How might I be exposed to tetrachloroethylene?
- When you bring clothes from the dry cleaners, they will release small amounts of tetrachloroethylene into the air.
- When you drink water containing tetrachloroethylene, you are exposed to it
Drinking water contamination due to high concentrations of tetrachloroethylene (particularly in closed, poorly ventilated areas) can cause dizziness, headache, sleepiness, confusion, nausea, difficulty in speaking and walking, unconsciousness, and death.
Irritation may result from repeated or extended skin contact with it. These symptoms occur almost entirely in work (or hobby) environments when people have been accidentally exposed to high concentrations or have intentionally used tetrachloroethylene to get a “high.”
In industry, most workers are exposed to levels lower than those causing obvious nervous system effects. The health effects of breathing in air or drinking water with low levels of tetrachloroethylene are not known.
Results from some studies suggest that women who work in dry cleaning industries where exposures to tetrachloroethylene can be quite high may have more menstrual problems and spontaneous abortions than women who are not exposed. However, it is not known if tetrachloroethylene was responsible for these problems because other possible causes were not considered.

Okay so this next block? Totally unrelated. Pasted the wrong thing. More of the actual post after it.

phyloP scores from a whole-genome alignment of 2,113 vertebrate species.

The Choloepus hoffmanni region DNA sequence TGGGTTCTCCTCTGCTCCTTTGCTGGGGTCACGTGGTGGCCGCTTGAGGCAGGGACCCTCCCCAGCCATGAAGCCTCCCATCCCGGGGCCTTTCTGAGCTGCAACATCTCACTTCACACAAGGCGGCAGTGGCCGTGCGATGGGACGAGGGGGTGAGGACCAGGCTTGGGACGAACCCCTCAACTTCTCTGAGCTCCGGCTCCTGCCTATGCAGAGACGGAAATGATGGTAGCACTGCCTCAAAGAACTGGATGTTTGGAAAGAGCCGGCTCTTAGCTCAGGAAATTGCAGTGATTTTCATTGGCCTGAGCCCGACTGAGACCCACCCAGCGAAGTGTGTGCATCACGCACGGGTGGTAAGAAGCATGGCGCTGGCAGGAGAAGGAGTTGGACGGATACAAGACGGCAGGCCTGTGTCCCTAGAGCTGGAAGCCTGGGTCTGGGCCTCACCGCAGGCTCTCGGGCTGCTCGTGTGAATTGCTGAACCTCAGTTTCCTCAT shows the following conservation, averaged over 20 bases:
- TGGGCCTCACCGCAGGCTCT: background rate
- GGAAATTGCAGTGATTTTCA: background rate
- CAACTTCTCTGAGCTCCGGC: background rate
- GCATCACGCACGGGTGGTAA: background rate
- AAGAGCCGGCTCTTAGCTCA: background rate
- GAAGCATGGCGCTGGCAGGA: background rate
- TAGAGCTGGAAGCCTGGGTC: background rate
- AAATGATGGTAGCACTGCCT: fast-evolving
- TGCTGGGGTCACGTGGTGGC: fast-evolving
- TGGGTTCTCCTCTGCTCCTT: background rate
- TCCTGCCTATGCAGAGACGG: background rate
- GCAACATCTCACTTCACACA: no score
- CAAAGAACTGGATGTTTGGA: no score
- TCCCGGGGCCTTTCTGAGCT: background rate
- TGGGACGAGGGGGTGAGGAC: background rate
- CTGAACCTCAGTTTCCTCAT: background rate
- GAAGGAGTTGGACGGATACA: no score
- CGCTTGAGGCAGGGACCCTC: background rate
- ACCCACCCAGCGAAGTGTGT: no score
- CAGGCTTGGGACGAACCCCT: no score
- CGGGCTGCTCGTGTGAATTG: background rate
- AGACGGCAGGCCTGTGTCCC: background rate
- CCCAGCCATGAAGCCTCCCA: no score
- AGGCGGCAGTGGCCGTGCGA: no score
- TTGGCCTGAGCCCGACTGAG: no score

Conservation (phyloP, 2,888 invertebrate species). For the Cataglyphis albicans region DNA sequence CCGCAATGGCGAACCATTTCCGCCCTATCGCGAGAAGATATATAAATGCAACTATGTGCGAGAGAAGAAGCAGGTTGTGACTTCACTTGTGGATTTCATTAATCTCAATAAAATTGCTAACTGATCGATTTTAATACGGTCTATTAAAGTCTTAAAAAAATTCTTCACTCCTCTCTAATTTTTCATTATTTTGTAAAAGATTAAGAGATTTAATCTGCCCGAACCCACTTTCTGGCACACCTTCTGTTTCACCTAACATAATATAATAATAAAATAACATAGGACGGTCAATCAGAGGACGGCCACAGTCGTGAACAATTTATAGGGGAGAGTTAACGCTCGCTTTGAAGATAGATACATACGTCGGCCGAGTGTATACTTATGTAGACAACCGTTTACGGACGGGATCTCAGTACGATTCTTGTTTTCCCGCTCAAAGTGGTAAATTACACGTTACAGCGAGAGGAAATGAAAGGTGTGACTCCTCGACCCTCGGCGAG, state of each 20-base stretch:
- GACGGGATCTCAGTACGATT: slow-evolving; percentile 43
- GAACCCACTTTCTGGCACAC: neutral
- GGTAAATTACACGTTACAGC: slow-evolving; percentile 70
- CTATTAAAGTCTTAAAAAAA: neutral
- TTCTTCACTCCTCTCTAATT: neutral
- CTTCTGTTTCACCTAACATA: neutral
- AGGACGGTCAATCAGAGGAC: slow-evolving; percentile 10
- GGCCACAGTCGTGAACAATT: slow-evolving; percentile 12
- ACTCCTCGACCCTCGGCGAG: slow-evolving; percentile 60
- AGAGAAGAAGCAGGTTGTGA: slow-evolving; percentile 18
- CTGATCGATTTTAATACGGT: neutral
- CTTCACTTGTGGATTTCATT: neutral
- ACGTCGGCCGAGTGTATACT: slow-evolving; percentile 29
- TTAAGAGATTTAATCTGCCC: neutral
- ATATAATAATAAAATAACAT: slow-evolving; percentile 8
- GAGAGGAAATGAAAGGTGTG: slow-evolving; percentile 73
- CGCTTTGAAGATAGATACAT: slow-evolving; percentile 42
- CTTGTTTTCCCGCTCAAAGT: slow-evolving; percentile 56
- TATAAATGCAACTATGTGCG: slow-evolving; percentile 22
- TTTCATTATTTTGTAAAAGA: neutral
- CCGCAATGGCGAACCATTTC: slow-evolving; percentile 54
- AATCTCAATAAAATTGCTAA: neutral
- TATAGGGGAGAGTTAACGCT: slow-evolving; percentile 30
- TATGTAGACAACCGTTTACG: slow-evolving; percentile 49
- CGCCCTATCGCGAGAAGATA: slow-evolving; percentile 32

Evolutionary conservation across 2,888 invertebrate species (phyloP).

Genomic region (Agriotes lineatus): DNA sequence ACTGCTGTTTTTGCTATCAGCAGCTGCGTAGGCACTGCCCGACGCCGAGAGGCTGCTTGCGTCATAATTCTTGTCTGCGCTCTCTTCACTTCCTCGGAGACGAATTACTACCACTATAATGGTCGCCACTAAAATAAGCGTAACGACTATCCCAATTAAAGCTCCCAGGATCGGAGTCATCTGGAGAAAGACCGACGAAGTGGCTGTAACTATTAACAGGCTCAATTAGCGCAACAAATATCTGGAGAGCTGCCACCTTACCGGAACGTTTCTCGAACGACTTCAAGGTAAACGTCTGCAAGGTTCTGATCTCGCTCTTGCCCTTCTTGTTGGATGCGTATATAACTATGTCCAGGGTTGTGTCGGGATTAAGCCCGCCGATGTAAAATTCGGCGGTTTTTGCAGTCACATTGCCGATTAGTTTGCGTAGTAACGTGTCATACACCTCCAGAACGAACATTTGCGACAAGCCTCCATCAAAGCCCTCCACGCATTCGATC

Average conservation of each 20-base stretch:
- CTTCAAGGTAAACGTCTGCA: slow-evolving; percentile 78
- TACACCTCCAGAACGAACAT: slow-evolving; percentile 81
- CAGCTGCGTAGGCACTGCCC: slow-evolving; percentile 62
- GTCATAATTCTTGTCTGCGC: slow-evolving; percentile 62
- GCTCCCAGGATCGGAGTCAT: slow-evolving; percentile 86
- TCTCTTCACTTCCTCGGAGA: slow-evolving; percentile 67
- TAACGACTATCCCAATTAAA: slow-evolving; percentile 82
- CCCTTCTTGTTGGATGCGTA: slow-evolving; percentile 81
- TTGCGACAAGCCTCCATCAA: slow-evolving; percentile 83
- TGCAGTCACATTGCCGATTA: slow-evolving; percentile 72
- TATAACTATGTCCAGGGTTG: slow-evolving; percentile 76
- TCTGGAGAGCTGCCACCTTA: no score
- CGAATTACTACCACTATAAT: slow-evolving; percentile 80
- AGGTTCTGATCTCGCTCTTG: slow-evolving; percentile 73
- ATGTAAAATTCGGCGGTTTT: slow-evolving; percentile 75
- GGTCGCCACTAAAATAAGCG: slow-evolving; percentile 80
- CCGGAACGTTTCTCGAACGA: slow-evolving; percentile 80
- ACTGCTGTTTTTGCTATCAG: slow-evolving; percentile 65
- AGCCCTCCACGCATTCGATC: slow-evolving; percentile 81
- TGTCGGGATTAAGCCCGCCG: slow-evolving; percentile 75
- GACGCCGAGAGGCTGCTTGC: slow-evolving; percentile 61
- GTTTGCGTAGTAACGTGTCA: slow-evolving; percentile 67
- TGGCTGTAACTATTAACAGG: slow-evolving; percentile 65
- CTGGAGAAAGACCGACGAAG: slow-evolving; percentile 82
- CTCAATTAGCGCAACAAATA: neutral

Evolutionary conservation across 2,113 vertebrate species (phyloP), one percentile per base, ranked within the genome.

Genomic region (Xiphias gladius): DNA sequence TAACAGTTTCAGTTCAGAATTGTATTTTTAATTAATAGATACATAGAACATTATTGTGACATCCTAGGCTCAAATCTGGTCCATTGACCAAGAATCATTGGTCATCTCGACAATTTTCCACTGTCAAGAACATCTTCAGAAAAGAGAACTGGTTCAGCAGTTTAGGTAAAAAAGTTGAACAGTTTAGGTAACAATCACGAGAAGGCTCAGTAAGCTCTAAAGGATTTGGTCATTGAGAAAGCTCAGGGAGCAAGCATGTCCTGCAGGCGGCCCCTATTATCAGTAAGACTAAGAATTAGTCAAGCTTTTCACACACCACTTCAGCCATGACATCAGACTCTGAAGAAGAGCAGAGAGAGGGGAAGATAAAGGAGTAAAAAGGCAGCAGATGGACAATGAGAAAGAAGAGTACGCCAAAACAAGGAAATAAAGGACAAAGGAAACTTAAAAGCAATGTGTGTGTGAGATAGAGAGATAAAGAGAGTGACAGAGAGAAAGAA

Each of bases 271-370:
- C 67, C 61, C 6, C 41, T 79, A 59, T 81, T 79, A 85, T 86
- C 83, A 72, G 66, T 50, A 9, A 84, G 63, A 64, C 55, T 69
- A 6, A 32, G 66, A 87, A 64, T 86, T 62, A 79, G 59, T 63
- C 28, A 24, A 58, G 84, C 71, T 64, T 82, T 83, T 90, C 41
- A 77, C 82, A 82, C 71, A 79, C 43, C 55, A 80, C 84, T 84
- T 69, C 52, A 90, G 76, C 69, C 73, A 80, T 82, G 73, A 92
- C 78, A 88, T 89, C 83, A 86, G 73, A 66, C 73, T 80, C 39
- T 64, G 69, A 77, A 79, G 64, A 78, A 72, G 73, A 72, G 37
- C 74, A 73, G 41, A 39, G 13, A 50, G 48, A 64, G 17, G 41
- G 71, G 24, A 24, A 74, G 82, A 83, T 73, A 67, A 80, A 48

Results of animal studies, conducted with amounts much higher than those that most people are exposed to, show that tetrachloroethylene can cause liver and kidney damage. Exposure to very high levels of tetrachloroethylene can be toxic to the unborn pups of pregnant rats and mice. Changes in behavior were observed in the offspring of rats that breathed high levels of the chemical while they were pregnant.
The Department of Health and Human Services (DHHS) has determined that tetrachloroethylene may reasonably be anticipated to be a carcinogen. Tetrachloroethylene has been shown to cause liver tumors in mice and kidney tumors in male rats.